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Alireza Mirshahi, Rene Hoehn, Isabella Zwiener, Dagmar Laubert-Reh, Katharina A. Ponto, Christian Wolfram, Norbert Pfeiffer; Myopia and Level of Education: The Gutenberg Health Study (GHS). Invest. Ophthalmol. Vis. Sci. 2012;53(14):2739.
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© ARVO (1962-2015); The Authors (2016-present)
To analyze the association between myopia and level of education in a large German cohort.
GHS is a population-based, prospective, observational cohort study in midwestern Germany with a total of 15000 participants aged between 35 and 74. Participants undergo a standardized protocol with a comprehensive questionnaire, an ophthalmic examination, a complete general examination focused on cardiovascular parameters, psychosomatic evaluations and laboratory tests incl. genetic analysis. Furthermore, the levels of school and professional education were documented. The first 5000 participants were included into this analysis (stratified by gender, residence and decade of age). The spherical equivalent (SE) was determined by autorefractometry (Humphrey® HARK 599). Chi2 and Jonckheere-Terpstra tests were used for statistics.
Data was available for 4658 persons (2291 f / 2367 m). The absolute value of myopia (mean ±SD of SE) was higher in individuals having graduated after 13 years from school (-1.08 ±2.52) than in those having graduated after 9 years (0.24 ±2.28) and than in those who never finished secondary school (0.40 ±1.37; p<0.0001, respectively). The same holds true for persons with a university degree (-1.19 ±2.58) vs. those having finished primary (0.16 ±2.47) or secondary vocational schools (-0.34 ±2.28) and vs. persons without any professional qualification (0.57 ±2.06; p<0.0001 respectively). Of those having graduated from school after 13 years, 937 (60.3%) had a SE ≤-0.125, and 298 (19.2%) had an SE ≤-3, respectively. In contrast, the rate of myopia (<-0.125 D) was 719 (37.5%) and 9 (34.6%) in those having graduated after 9 years and in those having never graduated from secondary school, respectively (p<0.001). In university graduates, the prevalence of myopia was higher (≤-0.125 D in n=692, 61.9% and ≤ -3 D in n=230, 20.6%) than in those having graduated from primary (n=1000, 46.4% and n=213, 9.9%) or secondary vocational schools (n=353, 45.7% and n=87, 11.3%), and than in those not having any professional training (n=110, 29.9% and n=18, 4.9%, p<0.001, respectively).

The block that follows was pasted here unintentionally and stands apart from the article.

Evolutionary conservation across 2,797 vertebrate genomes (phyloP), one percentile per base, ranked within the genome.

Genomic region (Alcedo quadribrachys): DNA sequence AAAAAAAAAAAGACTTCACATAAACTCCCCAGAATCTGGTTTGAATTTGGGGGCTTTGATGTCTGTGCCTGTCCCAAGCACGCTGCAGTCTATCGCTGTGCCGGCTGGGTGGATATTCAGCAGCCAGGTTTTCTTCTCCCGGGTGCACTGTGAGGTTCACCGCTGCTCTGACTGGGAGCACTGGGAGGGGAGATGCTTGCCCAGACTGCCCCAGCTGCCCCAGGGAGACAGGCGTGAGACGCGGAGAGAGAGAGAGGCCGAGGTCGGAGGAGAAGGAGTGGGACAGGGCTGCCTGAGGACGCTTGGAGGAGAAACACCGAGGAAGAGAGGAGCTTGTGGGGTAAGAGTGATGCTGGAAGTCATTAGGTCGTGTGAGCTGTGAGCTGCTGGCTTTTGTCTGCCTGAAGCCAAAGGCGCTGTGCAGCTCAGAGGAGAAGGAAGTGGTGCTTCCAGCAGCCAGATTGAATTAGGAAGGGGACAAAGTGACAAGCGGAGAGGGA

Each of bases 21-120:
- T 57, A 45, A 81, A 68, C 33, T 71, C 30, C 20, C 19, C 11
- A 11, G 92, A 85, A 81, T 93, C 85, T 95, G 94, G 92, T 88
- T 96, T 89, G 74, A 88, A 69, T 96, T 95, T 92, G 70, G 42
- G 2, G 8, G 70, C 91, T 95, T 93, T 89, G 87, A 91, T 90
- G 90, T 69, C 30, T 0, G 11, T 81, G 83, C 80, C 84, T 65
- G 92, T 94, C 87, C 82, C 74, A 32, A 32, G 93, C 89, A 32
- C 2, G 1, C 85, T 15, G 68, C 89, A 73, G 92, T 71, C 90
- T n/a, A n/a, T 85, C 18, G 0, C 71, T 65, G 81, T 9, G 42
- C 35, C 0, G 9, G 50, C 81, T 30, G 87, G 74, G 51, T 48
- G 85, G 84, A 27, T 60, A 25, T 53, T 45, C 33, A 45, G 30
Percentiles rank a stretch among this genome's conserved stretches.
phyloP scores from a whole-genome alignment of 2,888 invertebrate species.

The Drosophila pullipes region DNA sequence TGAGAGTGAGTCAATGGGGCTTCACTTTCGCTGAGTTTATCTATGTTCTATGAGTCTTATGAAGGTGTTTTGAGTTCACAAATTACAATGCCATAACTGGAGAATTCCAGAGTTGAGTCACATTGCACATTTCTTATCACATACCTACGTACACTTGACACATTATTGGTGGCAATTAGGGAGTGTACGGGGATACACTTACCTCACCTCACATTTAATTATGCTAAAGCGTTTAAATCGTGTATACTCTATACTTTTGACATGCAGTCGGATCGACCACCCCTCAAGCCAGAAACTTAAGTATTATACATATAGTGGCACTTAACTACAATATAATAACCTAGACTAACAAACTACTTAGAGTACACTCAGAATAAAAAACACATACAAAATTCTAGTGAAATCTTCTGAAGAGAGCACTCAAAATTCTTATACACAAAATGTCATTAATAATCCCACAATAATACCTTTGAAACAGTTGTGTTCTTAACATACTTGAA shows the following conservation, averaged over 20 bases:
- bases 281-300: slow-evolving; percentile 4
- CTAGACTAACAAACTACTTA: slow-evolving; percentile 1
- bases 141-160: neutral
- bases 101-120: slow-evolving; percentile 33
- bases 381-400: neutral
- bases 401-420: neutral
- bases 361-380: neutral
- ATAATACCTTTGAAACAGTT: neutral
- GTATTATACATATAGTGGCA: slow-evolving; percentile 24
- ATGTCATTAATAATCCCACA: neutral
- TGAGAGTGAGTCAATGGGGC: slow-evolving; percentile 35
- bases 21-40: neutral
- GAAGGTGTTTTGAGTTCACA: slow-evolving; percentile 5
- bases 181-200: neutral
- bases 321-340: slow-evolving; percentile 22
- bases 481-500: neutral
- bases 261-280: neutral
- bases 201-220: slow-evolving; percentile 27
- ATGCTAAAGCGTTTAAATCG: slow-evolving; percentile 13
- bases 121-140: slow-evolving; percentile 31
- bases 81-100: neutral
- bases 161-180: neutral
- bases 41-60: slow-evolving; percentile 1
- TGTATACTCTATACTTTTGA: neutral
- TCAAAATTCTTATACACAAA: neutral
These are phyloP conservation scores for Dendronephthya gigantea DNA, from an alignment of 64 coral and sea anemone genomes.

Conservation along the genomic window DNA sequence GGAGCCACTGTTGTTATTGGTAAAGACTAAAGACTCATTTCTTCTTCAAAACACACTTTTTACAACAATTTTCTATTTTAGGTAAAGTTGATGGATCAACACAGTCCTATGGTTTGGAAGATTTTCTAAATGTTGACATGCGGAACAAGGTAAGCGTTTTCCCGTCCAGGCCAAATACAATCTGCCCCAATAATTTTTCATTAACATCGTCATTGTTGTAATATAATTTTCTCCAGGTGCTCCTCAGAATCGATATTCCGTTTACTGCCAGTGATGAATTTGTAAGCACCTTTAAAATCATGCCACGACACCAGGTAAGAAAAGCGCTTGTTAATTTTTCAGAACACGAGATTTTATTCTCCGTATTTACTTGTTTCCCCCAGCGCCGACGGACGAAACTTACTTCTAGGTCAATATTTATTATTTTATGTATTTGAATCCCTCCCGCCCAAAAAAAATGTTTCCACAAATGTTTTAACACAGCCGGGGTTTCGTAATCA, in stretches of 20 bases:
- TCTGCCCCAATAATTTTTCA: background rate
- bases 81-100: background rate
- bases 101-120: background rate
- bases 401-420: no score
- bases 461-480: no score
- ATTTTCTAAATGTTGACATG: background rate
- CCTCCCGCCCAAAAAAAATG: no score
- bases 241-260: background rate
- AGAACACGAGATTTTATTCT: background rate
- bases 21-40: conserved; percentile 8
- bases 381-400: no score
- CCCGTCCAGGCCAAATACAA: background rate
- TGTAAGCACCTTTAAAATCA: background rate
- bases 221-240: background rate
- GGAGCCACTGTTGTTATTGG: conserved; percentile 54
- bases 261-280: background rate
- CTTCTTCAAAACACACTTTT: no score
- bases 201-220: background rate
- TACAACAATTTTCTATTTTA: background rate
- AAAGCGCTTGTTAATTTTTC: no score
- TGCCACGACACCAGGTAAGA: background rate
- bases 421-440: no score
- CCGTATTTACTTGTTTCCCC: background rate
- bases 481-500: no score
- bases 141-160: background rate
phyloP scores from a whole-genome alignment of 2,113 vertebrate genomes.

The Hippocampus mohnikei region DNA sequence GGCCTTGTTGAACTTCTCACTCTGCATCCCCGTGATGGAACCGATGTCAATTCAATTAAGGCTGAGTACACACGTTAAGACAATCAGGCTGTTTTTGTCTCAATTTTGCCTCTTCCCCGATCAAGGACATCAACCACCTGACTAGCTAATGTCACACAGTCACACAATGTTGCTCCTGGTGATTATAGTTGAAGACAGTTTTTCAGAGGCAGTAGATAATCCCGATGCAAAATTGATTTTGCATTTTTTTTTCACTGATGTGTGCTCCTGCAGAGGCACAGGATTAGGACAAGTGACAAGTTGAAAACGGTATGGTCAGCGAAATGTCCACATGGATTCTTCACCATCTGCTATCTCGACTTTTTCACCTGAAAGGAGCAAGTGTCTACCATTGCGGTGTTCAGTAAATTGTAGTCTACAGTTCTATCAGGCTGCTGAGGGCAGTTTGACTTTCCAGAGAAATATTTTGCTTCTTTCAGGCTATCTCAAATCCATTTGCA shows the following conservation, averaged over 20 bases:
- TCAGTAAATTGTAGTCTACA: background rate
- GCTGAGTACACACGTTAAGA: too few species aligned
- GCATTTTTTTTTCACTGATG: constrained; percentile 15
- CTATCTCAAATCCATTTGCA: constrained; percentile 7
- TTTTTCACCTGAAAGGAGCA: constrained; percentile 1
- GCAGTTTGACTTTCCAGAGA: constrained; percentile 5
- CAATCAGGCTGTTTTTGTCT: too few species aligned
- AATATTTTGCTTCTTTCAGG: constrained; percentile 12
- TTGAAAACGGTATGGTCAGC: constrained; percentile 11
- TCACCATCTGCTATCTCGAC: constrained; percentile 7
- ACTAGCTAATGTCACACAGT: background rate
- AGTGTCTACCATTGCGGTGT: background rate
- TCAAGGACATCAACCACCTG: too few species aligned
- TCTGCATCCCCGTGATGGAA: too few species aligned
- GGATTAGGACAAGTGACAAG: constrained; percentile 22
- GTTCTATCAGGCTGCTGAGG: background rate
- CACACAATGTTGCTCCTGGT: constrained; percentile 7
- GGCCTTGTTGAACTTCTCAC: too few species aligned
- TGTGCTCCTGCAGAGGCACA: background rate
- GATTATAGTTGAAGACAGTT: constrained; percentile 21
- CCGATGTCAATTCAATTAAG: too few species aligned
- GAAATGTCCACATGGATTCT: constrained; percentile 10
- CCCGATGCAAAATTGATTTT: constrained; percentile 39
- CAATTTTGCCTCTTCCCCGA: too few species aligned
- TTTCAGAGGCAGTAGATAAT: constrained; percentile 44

Persons with a higher level of school and professional education are more often myopic than individuals with a lower degree of education. The magnitude of myopia increases with the level of education.
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